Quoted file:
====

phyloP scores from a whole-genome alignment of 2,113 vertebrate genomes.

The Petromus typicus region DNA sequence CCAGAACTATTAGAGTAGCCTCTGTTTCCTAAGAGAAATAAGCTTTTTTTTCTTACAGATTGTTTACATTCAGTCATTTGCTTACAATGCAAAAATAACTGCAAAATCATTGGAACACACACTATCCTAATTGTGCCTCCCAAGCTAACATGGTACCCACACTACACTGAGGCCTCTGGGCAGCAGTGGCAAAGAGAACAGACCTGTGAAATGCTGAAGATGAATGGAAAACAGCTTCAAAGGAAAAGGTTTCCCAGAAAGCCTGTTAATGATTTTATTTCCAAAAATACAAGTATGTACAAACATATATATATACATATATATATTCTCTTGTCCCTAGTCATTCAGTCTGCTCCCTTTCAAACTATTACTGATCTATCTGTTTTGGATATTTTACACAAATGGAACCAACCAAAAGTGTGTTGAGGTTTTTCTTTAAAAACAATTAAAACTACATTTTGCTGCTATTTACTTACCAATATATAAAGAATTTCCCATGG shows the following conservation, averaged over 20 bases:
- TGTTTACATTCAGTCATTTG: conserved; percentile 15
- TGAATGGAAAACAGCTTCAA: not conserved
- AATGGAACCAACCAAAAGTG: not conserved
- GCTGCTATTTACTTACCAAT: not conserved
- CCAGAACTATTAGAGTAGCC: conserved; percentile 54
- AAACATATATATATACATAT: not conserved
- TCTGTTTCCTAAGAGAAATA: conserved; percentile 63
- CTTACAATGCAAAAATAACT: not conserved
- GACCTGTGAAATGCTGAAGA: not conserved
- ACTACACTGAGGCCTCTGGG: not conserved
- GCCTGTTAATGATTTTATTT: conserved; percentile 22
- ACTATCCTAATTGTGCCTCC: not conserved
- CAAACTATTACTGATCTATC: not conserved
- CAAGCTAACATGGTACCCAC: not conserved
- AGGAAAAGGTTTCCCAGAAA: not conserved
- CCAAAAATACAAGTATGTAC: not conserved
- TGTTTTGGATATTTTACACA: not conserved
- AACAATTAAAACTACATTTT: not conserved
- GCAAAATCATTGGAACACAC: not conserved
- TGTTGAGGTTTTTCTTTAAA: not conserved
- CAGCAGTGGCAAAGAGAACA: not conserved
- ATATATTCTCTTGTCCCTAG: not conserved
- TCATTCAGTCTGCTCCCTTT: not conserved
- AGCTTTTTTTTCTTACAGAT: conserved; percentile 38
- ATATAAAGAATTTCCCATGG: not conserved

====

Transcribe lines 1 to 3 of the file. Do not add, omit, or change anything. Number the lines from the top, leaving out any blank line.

phyloP scores from a whole-genome alignment of 2,113 vertebrate genomes.

The Petromus typicus region DNA sequence CCAGAACTATTAGAGTAGCCTCTGTTTCCTAAGAGAAATAAGCTTTTTTTTCTTACAGATTGTTTACATTCAGTCATTTGCTTACAATGCAAAAATAACTGCAAAATCATTGGAACACACACTATCCTAATTGTGCCTCCCAAGCTAACATGGTACCCACACTACACTGAGGCCTCTGGGCAGCAGTGGCAAAGAGAACAGACCTGTGAAATGCTGAAGATGAATGGAAAACAGCTTCAAAGGAAAAGGTTTCCCAGAAAGCCTGTTAATGATTTTATTTCCAAAAATACAAGTATGTACAAACATATATATATACATATATATATTCTCTTGTCCCTAGTCATTCAGTCTGCTCCCTTTCAAACTATTACTGATCTATCTGTTTTGGATATTTTACACAAATGGAACCAACCAAAAGTGTGTTGAGGTTTTTCTTTAAAAACAATTAAAACTACATTTTGCTGCTATTTACTTACCAATATATAAAGAATTTCCCATGG shows the following conservation, averaged over 20 bases:
- TGTTTACATTCAGTCATTTG: conserved; percentile 15